Wall Street and Main Street
The mass media uses Wall Street and Main Street in their discussions. Of course, they have overlap, but Wall Street is happiest when the S&P is rising and Main Street when GDP is rising. Unfortunately, they don’t always rise together. Like now, stock prices are at record highs while GDP is down. Thus jubilation on Wall Street and unemployment lines on Main Street.
It’s useful to consider Wall Street as the 10% wealthiest Americans who own stocks, while Main Street is everyone else.
The terms are useful shorthand to distinguish between the financial marketplace and the daily pulse of workplace activity. This is a stretch, but their connection is a bit like the Mediterranean Sea and the Atlantic Ocean connected through the Strait of Gibraltar. Funds from Wall Street do help expand new companies and profit levels on Main Street operations affect stock and bond prices; however, they have depths that carry on relatively unaffected by the other.
What is meant by Wall Street? The investments and financial operations which support enterprises that employ more than 100 million Americans. It is also a favored storage location of wealth. The richest 10% of Americans invest in the stock market. When it goes up, their wealth increases.
Wall Street means the entire financial system. The stock exchanges, Treasury and corporate bond markets, banks, and shadow banking. The Fed too.
The figure above shows that in the US Wall Street is about 75% larger than Main Street’s GDP, yet considering the entire world the financial system is the same size as GDP. That’s worrisome.
Main Street is you and me and the workers. It is mainly concerned with bread-and-butter issues, like food today, housing next month, and family well-being. Working and worrying about affording a good life consumes Main Street’s attention. Wall Street is the bank for businesses that line Main Street.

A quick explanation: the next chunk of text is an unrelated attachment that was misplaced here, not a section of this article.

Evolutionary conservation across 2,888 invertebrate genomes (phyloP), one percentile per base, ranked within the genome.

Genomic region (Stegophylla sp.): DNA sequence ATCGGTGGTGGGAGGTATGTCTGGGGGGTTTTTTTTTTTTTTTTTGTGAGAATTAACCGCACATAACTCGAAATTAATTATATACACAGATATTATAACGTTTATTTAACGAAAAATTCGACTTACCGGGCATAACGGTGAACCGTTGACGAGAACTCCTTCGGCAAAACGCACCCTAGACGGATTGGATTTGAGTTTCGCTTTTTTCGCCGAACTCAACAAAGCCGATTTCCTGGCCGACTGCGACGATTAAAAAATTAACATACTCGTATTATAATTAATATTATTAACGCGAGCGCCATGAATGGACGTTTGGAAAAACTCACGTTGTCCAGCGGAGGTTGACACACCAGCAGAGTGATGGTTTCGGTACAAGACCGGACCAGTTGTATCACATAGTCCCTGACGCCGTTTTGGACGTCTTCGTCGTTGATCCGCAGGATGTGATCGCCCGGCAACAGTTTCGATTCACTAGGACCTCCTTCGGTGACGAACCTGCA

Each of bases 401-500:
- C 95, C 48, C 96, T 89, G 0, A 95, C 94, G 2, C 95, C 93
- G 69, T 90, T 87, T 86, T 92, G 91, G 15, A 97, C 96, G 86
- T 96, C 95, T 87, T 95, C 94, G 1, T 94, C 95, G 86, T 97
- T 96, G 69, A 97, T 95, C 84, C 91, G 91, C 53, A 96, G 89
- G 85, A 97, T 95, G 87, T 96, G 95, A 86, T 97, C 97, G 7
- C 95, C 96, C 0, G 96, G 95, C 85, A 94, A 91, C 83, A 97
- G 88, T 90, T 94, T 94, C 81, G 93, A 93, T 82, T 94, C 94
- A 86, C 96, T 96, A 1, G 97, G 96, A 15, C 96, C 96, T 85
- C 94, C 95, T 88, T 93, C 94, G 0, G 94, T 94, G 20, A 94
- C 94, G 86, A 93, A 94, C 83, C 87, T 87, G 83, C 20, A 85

Main Street has many economic components. Big employers, gov’ts (local, state, fed), Small Business, Mom-and-Pops, Construction, Agriculture. Start-Ups, Travel, Leisure, and Entertainment.
GDP is 70% consumer-driven spending, by Main Streeters.
The 2017 Income Tax Reduction reveals how respective tax rates reductions affect GDP and business activity, a primary concern of Main Street.
The lowering of the corporate tax rate resulted in a boost to corporate profits of $100B in the first year. Roughly 91% of that gain was kept by Wall Street in the form of stock buybacks and dividends. Only 9% was used to fund new plants and products that flowed to Main Street.
The lowering of the individual rates resulted in the residents of Main Street having more money to spend, which increased GDP modestly and improved employment.
Imagine if 50% of the corporate tax reduction flowed through to new plants, products, and employment. GDP would have spurted up. Main Street would have seen more jobs and higher wages, but the financial link with Wall Street is controlled by Wall Street, for their own good.
Lowering corporate taxes gives a very constrained boost to Main Street. The effect of corporate new income is much greater on stock prices than on increased economic activity. (GDP).
The impact of new debt incurred by the legislation is ignored here. Not because it is unimportant to consider, but because it detracts from the Wall Street-Main Street focus.
Why Republican Tax Cut didn’t do more for GDP?